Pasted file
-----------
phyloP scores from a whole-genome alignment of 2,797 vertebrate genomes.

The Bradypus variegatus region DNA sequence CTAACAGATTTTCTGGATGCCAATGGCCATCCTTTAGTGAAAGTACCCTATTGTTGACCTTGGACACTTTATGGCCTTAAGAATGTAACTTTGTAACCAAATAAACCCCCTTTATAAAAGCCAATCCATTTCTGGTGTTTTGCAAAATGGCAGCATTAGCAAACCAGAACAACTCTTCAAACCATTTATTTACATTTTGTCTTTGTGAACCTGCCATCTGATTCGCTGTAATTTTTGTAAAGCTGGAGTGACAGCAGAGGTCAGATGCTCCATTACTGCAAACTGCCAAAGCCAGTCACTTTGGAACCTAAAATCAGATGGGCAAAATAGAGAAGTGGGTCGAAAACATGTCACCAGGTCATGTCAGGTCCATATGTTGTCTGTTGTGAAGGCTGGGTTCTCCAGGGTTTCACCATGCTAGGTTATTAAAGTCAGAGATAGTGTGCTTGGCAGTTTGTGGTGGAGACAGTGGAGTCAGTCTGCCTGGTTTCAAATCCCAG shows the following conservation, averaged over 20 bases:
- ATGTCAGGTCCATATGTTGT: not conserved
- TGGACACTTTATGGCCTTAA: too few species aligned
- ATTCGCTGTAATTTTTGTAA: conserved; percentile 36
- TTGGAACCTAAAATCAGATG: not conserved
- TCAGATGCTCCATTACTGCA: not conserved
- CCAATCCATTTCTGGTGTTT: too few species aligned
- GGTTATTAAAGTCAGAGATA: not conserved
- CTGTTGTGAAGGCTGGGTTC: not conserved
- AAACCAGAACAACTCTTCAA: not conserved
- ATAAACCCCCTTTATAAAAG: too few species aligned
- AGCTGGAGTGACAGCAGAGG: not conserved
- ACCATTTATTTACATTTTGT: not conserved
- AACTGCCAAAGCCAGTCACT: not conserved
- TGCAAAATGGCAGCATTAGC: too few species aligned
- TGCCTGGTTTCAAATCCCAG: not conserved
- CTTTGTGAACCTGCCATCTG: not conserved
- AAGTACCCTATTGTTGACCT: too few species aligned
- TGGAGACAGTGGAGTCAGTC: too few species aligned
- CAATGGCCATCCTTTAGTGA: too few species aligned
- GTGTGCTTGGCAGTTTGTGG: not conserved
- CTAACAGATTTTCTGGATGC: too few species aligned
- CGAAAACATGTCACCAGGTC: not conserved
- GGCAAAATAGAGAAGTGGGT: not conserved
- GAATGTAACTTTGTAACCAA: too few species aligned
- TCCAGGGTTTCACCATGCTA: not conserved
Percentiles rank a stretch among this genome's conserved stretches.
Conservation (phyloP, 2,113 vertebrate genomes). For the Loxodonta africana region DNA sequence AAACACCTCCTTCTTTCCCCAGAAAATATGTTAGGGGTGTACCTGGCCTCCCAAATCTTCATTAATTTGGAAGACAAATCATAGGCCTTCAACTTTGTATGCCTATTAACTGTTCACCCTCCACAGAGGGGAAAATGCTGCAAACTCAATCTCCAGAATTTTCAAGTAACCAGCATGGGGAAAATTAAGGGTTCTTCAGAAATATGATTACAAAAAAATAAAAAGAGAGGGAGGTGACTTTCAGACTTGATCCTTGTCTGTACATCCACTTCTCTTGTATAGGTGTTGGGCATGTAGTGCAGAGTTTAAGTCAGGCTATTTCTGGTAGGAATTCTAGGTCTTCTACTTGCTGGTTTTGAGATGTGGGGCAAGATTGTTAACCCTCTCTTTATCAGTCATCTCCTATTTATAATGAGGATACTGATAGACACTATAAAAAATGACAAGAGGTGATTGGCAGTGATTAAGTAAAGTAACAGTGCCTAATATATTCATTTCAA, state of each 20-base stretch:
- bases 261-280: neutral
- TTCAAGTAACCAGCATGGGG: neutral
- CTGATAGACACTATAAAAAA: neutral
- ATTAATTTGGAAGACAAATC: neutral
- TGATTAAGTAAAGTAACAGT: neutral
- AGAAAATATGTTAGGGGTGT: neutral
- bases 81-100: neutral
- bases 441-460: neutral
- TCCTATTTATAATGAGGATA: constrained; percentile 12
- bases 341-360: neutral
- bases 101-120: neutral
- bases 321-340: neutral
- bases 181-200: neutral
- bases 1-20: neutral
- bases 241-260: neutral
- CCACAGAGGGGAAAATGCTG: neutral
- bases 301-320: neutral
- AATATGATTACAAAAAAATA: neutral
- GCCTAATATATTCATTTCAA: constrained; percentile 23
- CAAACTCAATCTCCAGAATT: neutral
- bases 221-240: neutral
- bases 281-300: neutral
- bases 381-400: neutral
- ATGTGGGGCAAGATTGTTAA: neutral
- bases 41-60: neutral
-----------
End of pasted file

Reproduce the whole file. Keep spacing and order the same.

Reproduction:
phyloP scores from a whole-genome alignment of 2,797 vertebrate genomes.

The Bradypus variegatus region DNA sequence CTAACAGATTTTCTGGATGCCAATGGCCATCCTTTAGTGAAAGTACCCTATTGTTGACCTTGGACACTTTATGGCCTTAAGAATGTAACTTTGTAACCAAATAAACCCCCTTTATAAAAGCCAATCCATTTCTGGTGTTTTGCAAAATGGCAGCATTAGCAAACCAGAACAACTCTTCAAACCATTTATTTACATTTTGTCTTTGTGAACCTGCCATCTGATTCGCTGTAATTTTTGTAAAGCTGGAGTGACAGCAGAGGTCAGATGCTCCATTACTGCAAACTGCCAAAGCCAGTCACTTTGGAACCTAAAATCAGATGGGCAAAATAGAGAAGTGGGTCGAAAACATGTCACCAGGTCATGTCAGGTCCATATGTTGTCTGTTGTGAAGGCTGGGTTCTCCAGGGTTTCACCATGCTAGGTTATTAAAGTCAGAGATAGTGTGCTTGGCAGTTTGTGGTGGAGACAGTGGAGTCAGTCTGCCTGGTTTCAAATCCCAG shows the following conservation, averaged over 20 bases:
- ATGTCAGGTCCATATGTTGT: not conserved
- TGGACACTTTATGGCCTTAA: too few species aligned
- ATTCGCTGTAATTTTTGTAA: conserved; percentile 36
- TTGGAACCTAAAATCAGATG: not conserved
- TCAGATGCTCCATTACTGCA: not conserved
- CCAATCCATTTCTGGTGTTT: too few species aligned
- GGTTATTAAAGTCAGAGATA: not conserved
- CTGTTGTGAAGGCTGGGTTC: not conserved
- AAACCAGAACAACTCTTCAA: not conserved
- ATAAACCCCCTTTATAAAAG: too few species aligned
- AGCTGGAGTGACAGCAGAGG: not conserved
- ACCATTTATTTACATTTTGT: not conserved
- AACTGCCAAAGCCAGTCACT: not conserved
- TGCAAAATGGCAGCATTAGC: too few species aligned
- TGCCTGGTTTCAAATCCCAG: not conserved
- CTTTGTGAACCTGCCATCTG: not conserved
- AAGTACCCTATTGTTGACCT: too few species aligned
- TGGAGACAGTGGAGTCAGTC: too few species aligned
- CAATGGCCATCCTTTAGTGA: too few species aligned
- GTGTGCTTGGCAGTTTGTGG: not conserved
- CTAACAGATTTTCTGGATGC: too few species aligned
- CGAAAACATGTCACCAGGTC: not conserved
- GGCAAAATAGAGAAGTGGGT: not conserved
- GAATGTAACTTTGTAACCAA: too few species aligned
- TCCAGGGTTTCACCATGCTA: not conserved
Percentiles rank a stretch among this genome's conserved stretches.
Conservation (phyloP, 2,113 vertebrate genomes). For the Loxodonta africana region DNA sequence AAACACCTCCTTCTTTCCCCAGAAAATATGTTAGGGGTGTACCTGGCCTCCCAAATCTTCATTAATTTGGAAGACAAATCATAGGCCTTCAACTTTGTATGCCTATTAACTGTTCACCCTCCACAGAGGGGAAAATGCTGCAAACTCAATCTCCAGAATTTTCAAGTAACCAGCATGGGGAAAATTAAGGGTTCTTCAGAAATATGATTACAAAAAAATAAAAAGAGAGGGAGGTGACTTTCAGACTTGATCCTTGTCTGTACATCCACTTCTCTTGTATAGGTGTTGGGCATGTAGTGCAGAGTTTAAGTCAGGCTATTTCTGGTAGGAATTCTAGGTCTTCTACTTGCTGGTTTTGAGATGTGGGGCAAGATTGTTAACCCTCTCTTTATCAGTCATCTCCTATTTATAATGAGGATACTGATAGACACTATAAAAAATGACAAGAGGTGATTGGCAGTGATTAAGTAAAGTAACAGTGCCTAATATATTCATTTCAA, state of each 20-base stretch:
- bases 261-280: neutral
- TTCAAGTAACCAGCATGGGG: neutral
- CTGATAGACACTATAAAAAA: neutral
- ATTAATTTGGAAGACAAATC: neutral
- TGATTAAGTAAAGTAACAGT: neutral
- AGAAAATATGTTAGGGGTGT: neutral
- bases 81-100: neutral
- bases 441-460: neutral
- TCCTATTTATAATGAGGATA: constrained; percentile 12
- bases 341-360: neutral
- bases 101-120: neutral
- bases 321-340: neutral
- bases 181-200: neutral
- bases 1-20: neutral
- bases 241-260: neutral
- CCACAGAGGGGAAAATGCTG: neutral
- bases 301-320: neutral
- AATATGATTACAAAAAAATA: neutral
- GCCTAATATATTCATTTCAA: constrained; percentile 23
- CAAACTCAATCTCCAGAATT: neutral
- bases 221-240: neutral
- bases 281-300: neutral
- bases 381-400: neutral
- ATGTGGGGCAAGATTGTTAA: neutral
- bases 41-60: neutral